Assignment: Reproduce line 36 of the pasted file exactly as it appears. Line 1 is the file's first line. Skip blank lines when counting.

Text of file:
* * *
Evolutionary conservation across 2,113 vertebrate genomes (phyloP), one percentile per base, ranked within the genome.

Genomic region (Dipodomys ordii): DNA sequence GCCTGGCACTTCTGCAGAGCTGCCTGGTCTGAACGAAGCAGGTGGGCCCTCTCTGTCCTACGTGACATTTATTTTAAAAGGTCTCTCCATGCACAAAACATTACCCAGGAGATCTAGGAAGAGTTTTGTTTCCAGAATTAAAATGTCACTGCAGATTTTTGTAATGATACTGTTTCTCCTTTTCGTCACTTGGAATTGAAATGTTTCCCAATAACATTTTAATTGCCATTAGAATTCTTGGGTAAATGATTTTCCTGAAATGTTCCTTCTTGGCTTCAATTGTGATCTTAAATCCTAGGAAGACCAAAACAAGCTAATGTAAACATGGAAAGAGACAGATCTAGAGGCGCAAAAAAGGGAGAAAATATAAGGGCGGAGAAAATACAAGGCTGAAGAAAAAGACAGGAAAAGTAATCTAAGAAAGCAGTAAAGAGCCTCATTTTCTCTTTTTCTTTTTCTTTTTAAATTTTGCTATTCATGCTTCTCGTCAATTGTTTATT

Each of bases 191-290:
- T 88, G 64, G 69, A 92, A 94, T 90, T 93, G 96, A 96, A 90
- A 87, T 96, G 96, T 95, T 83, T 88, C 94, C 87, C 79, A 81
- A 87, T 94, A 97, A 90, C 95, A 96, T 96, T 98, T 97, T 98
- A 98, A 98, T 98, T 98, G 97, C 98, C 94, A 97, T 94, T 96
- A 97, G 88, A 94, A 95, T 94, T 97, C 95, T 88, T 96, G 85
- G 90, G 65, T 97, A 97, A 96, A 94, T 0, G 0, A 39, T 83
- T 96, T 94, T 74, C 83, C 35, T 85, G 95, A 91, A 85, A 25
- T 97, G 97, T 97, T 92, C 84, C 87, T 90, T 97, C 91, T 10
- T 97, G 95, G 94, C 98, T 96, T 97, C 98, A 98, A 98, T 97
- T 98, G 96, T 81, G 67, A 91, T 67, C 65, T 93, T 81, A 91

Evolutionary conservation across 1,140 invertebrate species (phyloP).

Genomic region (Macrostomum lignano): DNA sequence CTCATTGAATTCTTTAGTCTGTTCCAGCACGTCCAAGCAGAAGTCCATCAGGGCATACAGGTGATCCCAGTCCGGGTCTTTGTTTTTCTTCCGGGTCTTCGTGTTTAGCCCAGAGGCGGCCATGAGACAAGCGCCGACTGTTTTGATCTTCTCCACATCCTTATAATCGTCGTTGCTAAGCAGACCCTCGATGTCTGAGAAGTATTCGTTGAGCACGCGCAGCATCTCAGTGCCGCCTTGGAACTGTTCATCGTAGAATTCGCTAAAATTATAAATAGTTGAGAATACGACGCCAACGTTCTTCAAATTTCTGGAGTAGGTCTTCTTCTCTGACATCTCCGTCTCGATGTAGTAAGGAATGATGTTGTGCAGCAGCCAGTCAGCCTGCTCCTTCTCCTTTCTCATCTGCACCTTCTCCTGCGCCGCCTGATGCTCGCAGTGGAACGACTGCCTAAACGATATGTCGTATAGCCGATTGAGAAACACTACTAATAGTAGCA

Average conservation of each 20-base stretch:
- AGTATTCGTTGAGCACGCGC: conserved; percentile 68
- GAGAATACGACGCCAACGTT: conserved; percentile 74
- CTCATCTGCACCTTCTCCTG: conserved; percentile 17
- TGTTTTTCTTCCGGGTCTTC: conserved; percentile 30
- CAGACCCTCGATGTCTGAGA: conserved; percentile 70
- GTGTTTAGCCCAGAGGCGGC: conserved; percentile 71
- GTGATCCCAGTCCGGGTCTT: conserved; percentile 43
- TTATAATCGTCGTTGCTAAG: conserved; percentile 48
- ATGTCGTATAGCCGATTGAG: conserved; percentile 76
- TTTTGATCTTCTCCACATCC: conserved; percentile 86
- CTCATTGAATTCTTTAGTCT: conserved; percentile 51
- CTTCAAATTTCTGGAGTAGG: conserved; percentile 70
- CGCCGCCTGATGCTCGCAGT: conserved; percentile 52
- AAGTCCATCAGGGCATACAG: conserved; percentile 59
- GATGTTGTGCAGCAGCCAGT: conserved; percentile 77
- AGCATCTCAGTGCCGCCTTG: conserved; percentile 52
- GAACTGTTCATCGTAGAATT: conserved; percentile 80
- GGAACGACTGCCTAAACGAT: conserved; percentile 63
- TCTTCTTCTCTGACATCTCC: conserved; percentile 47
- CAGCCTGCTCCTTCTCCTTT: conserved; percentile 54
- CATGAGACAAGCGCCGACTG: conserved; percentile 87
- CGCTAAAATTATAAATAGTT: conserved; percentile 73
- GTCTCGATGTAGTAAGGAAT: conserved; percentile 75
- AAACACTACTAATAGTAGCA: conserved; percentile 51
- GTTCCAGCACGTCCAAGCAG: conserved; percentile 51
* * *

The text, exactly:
- CAGCCTGCTCCTTCTCCTTT: conserved; percentile 54